In addition to patient outcomes, process mapping, and educational research being performed in our clinical programs, scientists in the Institute for Voice and Swallowing Laboratory are also committed to a strong foundation in basic science research.
Dr. Julina Ongkasuwan, who has a joint appointment with Texas Children’s Hospital, is pioneering the use of laryngeal ultrasound (LUS) in both the pediatric and adult populations. With grant funding from the Thrasher Research Fund, she established the imaging criteria and demonstrated vocal fold immobility in neonates after congenital heart surgery. This promises to become a reliable diagnostic tool beyond flexible nasopharyngolaryngoscopy in high risk populations.
Receiving grant funding from the Texas Children’s Hospital Department of Surgery, Dr. Ongkasuwan is also exploring the use of LUS for the identification of vocal fold nodules. While the diagnosis is typically via laryngeal stroboscopy, LUS may be used to further characterize vocal fold lesions.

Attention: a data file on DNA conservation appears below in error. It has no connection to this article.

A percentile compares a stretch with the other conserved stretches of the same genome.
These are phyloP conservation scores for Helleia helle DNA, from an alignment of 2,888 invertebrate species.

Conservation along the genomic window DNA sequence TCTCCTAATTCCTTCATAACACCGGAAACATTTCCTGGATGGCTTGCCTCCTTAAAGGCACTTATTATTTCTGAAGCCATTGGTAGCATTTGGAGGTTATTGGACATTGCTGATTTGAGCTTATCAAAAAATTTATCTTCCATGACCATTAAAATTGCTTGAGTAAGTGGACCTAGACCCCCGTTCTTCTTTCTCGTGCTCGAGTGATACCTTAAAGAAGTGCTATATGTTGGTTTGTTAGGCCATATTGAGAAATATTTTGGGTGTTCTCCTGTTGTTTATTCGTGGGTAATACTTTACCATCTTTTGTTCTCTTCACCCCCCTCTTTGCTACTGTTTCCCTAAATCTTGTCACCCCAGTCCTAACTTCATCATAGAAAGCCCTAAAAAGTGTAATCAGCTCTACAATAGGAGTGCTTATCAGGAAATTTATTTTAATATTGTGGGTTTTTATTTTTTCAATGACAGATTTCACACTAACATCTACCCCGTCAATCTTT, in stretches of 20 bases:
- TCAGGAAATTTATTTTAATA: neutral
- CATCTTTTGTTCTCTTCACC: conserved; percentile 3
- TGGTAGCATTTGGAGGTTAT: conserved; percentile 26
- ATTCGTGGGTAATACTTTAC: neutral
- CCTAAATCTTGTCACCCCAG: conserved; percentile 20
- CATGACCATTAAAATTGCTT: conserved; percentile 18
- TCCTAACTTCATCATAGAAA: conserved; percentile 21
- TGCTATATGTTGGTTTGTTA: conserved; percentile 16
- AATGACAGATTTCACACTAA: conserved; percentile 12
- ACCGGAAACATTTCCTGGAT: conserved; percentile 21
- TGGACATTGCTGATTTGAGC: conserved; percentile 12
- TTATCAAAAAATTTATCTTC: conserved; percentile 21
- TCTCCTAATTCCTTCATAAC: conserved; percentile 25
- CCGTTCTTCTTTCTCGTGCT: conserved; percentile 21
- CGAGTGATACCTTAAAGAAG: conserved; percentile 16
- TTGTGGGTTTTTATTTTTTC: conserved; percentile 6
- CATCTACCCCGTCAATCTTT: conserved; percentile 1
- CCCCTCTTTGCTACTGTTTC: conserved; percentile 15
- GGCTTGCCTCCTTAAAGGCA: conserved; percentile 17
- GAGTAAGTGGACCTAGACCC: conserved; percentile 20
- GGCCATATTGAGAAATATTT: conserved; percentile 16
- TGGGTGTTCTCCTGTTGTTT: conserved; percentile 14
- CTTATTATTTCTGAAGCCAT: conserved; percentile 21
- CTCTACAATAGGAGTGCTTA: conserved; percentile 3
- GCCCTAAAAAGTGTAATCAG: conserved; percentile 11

New Understanding of Larynx Physiology
Dr. Kenneth Altman is championing a new understanding of larynx physiology as it relates to extra esophageal reflux disease symptoms in a series of eight basic science, epidemiologic and best practice journal publications, and multiple reviews. Recent findings demonstrated the presence of the gastric H+/K+-ATPase proton pump in human larynx seromucinous glands. These findings indicate a possible source of direct acid production in the larynx, mechanism for acid-base regulation, and a site for proton pump inhibitor binding in the larynx.
Investigating Voice, Smoke and Vape
There is also great interest in laryngeal leukoplakia, where the risk of early malignancy is considered in the clinical treatment while preserving or maximizing voice outcome. In addition to clinical research to enhance early detection and minimally invasive treatments, including the KTP laser, Dr. Kenneth Altman has a pending research grant entitled “Pre-Malignant Degeneration and the Inflammatory Response to Smoke and Vape in a Murine Model of Larynx Leukoplakia.” The goal is to define immune markers in the pathologic specimen that can be used to determine clinical prognosis.